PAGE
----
I can’t say I was entirely happy to leave the Dana Biosphere behind, but another fantastic destination lay ahead. Located in southernmost Jordan is the Wadi Rum desert, which is another wide-open expanse that broken up by towering sandstone and granite formations. Wadi Rum is another one of Jordan’s premiere adventure destinations and visitors looking for a wilderness experience will not go away disappointed. There are trekking and climbing opportunities in abundance and camel safaris offer a unique way to explore the rolling dunes.
We took in the beauty of Wadi Rum from the back of a couple of 4×4’s and spent the better part of the afternoon following in the footsteps of Lawrence of Arabia. There we saw his Seven Pillars of Wisdom and learned how the British officer helped to organize and lead the Arab revolt agains the Ottoman Empire during World War I. Lawrence still casts a large shadow over Jordan, although his myth is not so grand as it is in the West.
Our drive took us past natural rock bridges, spiraling towers and granite walls that would leave many climbers licking their lips with anticipation. We plowed through deep sands and careened over sand dunes 20 stories high, while soaking up the stark beauty that has made Wadi Rum a favorite destination for travelers. And at the end of the day we stopped at a Bedouin camp that would be our resting spot for the night. That evening we partook in a traditional Bedouin meal, sang songs, danced and smoked the Hookah pipe, while overhead a billion stars twinkled brightly. It was one of the most breathtaking night skies I have ever seen, and well worth a trip deep into the desert alone.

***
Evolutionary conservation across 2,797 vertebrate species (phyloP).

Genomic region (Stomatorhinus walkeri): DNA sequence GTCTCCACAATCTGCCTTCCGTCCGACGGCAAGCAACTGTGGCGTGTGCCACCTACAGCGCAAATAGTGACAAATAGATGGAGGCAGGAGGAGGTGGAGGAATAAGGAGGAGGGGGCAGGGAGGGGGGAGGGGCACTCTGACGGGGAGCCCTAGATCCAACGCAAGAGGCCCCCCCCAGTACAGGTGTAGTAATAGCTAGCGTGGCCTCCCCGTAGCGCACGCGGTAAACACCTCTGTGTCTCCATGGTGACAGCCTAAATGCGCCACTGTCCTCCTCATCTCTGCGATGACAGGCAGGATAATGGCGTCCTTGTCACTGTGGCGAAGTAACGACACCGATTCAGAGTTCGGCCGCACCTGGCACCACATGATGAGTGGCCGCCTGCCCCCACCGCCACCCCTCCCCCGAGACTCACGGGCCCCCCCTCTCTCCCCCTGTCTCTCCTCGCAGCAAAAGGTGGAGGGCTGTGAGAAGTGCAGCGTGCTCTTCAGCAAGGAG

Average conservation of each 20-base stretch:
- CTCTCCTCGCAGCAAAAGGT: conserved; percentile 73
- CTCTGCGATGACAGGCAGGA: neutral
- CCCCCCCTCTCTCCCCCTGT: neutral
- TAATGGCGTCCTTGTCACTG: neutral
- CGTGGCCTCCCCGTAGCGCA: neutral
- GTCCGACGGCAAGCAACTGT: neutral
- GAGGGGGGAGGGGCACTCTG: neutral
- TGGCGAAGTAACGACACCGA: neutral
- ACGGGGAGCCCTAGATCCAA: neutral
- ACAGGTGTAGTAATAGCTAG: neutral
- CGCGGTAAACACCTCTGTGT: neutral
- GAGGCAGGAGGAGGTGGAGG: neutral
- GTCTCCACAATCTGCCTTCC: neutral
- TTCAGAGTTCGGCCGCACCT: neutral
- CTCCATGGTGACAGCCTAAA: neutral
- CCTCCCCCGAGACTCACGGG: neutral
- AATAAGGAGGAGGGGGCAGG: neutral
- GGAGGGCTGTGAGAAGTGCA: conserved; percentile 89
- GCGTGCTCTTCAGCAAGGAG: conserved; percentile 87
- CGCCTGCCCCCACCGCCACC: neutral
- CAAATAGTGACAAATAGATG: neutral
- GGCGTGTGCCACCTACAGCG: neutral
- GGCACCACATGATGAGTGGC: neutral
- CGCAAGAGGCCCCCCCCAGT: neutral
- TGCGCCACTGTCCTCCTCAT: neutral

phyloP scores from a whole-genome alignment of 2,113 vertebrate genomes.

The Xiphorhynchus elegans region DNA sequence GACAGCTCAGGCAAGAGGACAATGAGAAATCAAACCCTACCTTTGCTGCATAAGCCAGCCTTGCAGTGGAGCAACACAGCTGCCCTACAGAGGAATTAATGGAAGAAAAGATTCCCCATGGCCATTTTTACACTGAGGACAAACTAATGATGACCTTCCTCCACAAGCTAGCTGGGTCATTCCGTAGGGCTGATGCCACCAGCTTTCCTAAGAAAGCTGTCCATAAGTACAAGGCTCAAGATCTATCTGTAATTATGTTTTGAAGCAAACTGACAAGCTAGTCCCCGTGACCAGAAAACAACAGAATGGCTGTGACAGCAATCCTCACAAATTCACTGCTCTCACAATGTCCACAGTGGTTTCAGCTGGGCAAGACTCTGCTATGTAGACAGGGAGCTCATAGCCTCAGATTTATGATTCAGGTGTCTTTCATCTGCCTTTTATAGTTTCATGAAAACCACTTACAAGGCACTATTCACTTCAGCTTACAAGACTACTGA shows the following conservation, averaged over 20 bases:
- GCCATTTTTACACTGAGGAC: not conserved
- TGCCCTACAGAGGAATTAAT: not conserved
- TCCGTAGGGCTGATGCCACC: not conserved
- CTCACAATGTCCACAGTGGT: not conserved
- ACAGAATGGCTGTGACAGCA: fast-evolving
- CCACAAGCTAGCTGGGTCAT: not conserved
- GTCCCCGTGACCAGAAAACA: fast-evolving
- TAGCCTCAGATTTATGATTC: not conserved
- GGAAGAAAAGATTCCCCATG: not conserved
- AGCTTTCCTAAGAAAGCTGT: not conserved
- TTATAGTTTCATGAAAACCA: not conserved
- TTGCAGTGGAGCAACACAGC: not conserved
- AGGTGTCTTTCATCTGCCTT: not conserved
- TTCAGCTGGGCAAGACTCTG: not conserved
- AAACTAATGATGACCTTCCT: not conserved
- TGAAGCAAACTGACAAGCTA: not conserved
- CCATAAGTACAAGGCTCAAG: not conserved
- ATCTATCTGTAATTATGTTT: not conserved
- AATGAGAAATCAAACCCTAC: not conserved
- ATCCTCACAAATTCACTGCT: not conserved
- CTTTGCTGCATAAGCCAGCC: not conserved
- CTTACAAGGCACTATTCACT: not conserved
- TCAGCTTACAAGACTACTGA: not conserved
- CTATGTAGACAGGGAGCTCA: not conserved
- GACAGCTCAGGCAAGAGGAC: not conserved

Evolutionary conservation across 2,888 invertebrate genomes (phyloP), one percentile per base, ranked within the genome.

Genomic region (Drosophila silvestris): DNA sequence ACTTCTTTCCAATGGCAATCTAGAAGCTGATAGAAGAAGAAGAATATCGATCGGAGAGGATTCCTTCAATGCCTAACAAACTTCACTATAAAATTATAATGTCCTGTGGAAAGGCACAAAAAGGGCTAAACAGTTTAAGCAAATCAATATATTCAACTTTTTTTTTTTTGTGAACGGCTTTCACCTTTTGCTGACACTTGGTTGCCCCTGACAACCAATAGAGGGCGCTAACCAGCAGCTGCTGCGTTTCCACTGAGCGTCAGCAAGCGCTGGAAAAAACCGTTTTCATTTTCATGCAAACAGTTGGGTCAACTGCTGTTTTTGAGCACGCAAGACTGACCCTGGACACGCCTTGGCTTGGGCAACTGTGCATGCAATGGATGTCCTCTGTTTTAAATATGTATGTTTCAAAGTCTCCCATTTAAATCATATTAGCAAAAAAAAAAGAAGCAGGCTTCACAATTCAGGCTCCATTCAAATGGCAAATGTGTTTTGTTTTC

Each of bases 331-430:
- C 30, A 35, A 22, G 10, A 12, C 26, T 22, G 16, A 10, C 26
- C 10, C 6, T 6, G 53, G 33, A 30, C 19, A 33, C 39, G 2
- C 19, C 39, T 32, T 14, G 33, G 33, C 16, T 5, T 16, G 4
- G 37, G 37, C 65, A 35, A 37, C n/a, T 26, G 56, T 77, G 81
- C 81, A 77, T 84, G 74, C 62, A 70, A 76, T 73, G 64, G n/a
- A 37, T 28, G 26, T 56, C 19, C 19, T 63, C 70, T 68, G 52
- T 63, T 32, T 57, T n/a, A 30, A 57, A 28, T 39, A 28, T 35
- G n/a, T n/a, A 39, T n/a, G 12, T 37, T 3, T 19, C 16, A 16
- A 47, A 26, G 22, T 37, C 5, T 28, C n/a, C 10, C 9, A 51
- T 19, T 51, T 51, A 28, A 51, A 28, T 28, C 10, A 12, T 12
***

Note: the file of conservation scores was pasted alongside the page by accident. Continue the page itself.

The next morning a group of us were up at the break of dawn in order to get an entirely different perspective of Wadi Rum. Scrambling into a hot air balloon, we spent the early hours of the day drifting a thousand meters above the desert floor, watching from the perfect vantage point as the suns rays crawled across the landscape below. It was my first time in a hot air balloon, and I found it to be a wonderfully serene experience. When the flame wasn’t blasting hot air into the balloon above, we quietly drifted along wherever the wind took us. It was the perfect way to start the day and a reminder of just how vast and beautiful the desert truly was.
Once again, my time in Wadi Rum was far too short and it is yet another Jordanian destination that I would love to return to. Adventurous travelers can actually trek across the desert on foot, camping out beneath the stars each night. If you have the time, that is the way I would recommend seeing this place that has captivated visitors for hundreds of years.
My visits to the both the Dana Biosphere Reserve and Wadi Rum showed me a completely different side to Jordan than I had seen while visiting its historical wonders. It reaffirmed its standing as a great destination for adventure travelers as well. Trekkers and climbers will find plenty to love in both places, provided they schedule enough time in their itineraries to take it all in.